Ojos de agua (Water-Blue Eyes) – Domingo Villar


Ojos de agua. Domingo Villar. Debolsillo. 2009. 192 p. ISBN: 978-84-8346-495-3.

I’m most grateful to Alice at Mis Detectives Favorit@s. She recommended me this book for the European leg of Dorte’s 2010 Global Reading Challenge. I finally choose one by Alicia Giménez Bartlett instead but I was pretty sure that I was going to read Water-Blue Eyes following her advice very soon. Thanks Alice for your excellent suggestion.

Ojos de agua (2006), English title Water-Blue Eyes (2008), is Domingo Villar’s first novel. It was originally published in Gallego as Ollos de auga (2006) and translated into Spanish by the author. The action takes place in Vigo, Galicia where the body of a saxophonist is found tortured to death in his duplex at Toralla’s island. It is an unusually cruel murder. The body was tied by the wrists to the bed’s headboard bearing hideous burns across its midsection. Villar pays homage to Andrea Camilleri, The Terracotta Dog is found among the books in the bedside table of the victim.

The main characters in charge of this case are police inspector Leo Caldas and his assistant Rafael Estévez. Inspector Caldas is the son of a wine producer from whom Leo has developed a taste for local white wines and the excellent local seafood. Caldas also collaborates in a radio programme called “Patrol on the Air”. Rafael Estévez, a Saragossa native, is completely lost in Galicia where both the character of the people and their language are quite different. (The scene about the coke with ice is particularly funny).Ojos de agua

The investigation will take them almost everywhere in Vigo, and when Caldas, following only his intuition, gets closer to untangle the case a couple of twists will keep our interest until the very end.

I have enjoyed very much reading this book. The plot is interesting but the characters are superb and it is written with a nice sense of humour. Domingo Villar is a very promising Spanish author. His second book in the series featuring the tandem Caldas-Estévez La playa de los ahogados (The Beach of the Drowned) was quite a success last year in Spain. I hope to read it soon.

Domingo Villar was born in 1971 and lives in Madrid. He is a radio food critic and frequent contributor to various periodicals and he has also written scripts for film and television. Water-blue Eyes won both the Brigada 21 Prize for best first crime novel as well as the Sintagma Prize.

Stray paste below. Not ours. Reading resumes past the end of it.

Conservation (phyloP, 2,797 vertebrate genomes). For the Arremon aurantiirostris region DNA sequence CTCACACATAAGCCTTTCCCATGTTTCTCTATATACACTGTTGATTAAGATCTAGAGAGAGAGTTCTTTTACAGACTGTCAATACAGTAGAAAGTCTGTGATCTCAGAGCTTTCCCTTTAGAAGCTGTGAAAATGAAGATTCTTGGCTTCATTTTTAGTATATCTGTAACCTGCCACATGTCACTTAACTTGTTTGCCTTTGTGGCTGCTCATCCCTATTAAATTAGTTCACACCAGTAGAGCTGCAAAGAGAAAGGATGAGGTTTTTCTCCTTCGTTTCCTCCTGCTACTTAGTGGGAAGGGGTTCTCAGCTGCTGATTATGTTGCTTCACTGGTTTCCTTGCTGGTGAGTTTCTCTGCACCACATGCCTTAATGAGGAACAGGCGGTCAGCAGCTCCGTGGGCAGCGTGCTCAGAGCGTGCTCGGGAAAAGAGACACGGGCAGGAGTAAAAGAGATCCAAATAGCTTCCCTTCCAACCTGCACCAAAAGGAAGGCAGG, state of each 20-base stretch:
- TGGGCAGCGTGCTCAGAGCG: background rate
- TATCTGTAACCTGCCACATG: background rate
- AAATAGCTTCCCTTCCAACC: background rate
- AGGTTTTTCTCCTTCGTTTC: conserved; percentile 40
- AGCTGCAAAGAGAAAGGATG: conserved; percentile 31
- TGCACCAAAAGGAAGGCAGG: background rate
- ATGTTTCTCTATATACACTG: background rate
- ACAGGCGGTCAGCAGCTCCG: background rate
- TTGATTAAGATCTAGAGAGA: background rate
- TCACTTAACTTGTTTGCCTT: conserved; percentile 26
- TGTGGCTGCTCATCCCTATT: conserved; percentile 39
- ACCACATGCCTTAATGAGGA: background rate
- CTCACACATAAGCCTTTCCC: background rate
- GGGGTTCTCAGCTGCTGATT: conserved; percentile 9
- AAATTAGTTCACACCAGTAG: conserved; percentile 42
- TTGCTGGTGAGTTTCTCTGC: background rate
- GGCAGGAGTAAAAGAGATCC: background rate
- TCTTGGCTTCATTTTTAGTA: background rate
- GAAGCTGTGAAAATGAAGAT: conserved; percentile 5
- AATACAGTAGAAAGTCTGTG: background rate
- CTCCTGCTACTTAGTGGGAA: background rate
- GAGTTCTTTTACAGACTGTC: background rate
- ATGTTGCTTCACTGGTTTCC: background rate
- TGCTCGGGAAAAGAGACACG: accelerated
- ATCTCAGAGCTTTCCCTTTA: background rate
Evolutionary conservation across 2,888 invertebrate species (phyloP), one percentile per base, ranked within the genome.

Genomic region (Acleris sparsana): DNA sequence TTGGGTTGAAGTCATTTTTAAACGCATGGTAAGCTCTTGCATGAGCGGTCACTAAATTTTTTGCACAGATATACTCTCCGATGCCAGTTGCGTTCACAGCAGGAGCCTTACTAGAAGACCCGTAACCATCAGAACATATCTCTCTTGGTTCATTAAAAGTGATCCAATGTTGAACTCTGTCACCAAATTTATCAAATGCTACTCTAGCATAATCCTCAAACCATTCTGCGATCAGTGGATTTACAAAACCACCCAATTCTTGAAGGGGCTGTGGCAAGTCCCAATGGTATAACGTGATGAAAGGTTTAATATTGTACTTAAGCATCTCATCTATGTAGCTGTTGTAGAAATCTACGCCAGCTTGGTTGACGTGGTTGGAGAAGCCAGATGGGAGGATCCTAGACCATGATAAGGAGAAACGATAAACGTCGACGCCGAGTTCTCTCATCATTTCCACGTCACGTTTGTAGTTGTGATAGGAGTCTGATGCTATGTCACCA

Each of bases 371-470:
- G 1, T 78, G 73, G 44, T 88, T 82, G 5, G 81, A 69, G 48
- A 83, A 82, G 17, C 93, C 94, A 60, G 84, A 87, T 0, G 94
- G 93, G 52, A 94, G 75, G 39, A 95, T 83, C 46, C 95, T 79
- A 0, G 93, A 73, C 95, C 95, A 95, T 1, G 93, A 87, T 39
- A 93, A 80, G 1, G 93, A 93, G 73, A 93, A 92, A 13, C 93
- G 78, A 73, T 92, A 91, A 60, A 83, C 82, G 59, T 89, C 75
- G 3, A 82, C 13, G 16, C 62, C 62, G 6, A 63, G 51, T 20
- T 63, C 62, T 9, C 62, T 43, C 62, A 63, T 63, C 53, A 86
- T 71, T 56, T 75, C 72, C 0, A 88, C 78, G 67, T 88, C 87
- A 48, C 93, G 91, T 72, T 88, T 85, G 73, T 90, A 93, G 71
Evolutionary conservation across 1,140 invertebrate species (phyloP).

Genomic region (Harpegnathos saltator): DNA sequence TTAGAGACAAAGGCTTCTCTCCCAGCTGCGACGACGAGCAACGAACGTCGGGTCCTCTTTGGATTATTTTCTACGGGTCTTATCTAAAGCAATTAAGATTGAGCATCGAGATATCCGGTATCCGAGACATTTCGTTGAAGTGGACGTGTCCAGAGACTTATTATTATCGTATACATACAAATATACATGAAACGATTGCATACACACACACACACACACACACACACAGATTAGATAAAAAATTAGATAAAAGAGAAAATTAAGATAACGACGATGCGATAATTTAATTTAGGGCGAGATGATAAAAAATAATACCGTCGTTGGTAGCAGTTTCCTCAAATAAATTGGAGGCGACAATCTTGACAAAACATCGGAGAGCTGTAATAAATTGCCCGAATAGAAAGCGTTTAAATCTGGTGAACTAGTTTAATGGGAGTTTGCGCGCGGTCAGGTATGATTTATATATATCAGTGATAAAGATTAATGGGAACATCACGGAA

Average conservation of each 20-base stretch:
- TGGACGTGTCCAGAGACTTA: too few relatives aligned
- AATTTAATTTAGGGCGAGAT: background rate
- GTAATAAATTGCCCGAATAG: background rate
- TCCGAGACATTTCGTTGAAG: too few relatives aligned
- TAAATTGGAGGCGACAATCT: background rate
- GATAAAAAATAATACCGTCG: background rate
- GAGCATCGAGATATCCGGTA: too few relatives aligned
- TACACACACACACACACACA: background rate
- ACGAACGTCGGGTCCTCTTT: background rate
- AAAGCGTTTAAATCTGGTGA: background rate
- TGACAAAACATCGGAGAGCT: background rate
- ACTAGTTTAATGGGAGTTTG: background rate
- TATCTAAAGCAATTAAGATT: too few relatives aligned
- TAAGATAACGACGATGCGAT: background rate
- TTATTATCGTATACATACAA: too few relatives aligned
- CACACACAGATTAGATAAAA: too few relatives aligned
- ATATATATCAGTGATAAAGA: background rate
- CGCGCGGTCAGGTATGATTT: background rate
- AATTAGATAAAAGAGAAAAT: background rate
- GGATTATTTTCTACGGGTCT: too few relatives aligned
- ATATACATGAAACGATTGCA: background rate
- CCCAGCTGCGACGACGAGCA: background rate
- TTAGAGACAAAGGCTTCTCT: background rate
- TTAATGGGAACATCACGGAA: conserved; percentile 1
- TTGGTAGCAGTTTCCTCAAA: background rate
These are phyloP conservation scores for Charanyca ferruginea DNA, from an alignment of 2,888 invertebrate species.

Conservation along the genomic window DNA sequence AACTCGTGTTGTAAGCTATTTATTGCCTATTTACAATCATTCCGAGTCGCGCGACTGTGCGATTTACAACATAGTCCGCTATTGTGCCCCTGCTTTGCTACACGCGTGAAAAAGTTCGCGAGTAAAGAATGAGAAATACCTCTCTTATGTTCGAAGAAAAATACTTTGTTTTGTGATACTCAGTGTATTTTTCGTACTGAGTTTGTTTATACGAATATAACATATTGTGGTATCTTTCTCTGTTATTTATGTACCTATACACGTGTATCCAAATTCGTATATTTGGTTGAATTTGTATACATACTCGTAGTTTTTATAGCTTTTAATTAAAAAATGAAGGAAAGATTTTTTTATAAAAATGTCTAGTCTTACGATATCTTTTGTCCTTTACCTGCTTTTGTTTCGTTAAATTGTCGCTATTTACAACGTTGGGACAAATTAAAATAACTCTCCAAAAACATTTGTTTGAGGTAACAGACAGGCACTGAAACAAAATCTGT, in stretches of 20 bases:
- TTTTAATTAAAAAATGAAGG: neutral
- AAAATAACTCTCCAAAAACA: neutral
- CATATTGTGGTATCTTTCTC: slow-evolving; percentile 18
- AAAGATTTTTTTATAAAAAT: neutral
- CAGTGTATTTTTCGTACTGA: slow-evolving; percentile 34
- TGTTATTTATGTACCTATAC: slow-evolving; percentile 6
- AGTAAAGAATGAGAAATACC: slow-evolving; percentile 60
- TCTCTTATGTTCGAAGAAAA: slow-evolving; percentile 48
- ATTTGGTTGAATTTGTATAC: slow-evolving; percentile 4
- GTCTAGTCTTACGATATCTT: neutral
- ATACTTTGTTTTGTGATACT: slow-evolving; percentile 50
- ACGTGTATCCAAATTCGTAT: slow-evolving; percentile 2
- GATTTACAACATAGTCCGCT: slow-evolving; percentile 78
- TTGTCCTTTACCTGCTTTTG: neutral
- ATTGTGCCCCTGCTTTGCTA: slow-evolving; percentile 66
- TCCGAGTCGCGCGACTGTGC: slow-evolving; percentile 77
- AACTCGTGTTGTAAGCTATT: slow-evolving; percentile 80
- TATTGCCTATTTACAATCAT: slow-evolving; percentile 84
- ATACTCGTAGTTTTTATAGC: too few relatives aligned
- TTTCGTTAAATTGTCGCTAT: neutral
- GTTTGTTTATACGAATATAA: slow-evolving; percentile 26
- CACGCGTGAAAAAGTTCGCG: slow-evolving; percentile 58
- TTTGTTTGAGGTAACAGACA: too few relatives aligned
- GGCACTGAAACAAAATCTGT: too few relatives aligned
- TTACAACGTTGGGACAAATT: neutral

There is an excellent review of Water-Blue Eyes by Glenn Harper at International Noir Fiction.

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9 thoughts on “Ojos de agua (Water-Blue Eyes) – Domingo Villar

  1. >Me alegra mucho que te haya gustado. No hay ninguna persona a la que haya recomendado o regalado el libro que no se haya rendido, como dices, a sus personajes y su sentido del humor.(Mi nivel de inglés es suficiente para entenderte pero no para contestarte :))

  2. >I fully agree with both of you. I read it in Spanish and I was very satisfied to have purchased it and more later on when was published in Italian so that I could suggested it to my friends.Another book I suggested (when was published in Italian) was the one of Juan Manuel de Prada – La Tempestad, describing a mystery Venice and recalling a 1977 film with D. Sutherland and J Christie (title: A Venezia un dicembre rosso shocking) Book and film were not bound but same atmosphereas far away from the town turistic sidesWondering if someone of you either read the book or saw the film.

  3. >Oh, great review, Jose, and I am so much looking forward to reading this book. I have a copy…..Thank you for a lovely account, Jose. I think the title sounds much better in Spanish.The publisher, Arcadia, has some fantastic books on its current list, with novels by Gunnar Staalesen (Norway), Fuentes (Spain), Manotti (France), Davidsen (Denmark), and the guy whose name begins with M – Che Committed Suicide – (Greece) – what a collection. Superb!

  4. >Alice muchas gracias por tu comentario.Nela, I have not read the book neither I've seen the film. Will make a note out of it.Maxine I look forward to read your review and certainly Arcadia has a great selection.

  5. >The UK title of that film is Don't Look Now, based on a short story by Daphne Du Maurier. A horribly chilling film – I saw it in the cinema years and years ago, and it still gives me the shivers. One of those rare films that is better than the book (though the book is just a short story, so the film makers had opportuntity to improvise). Director Nic (Nicolas) Roeg. (If you like the film, check out "Bad Timing" by the same director.)

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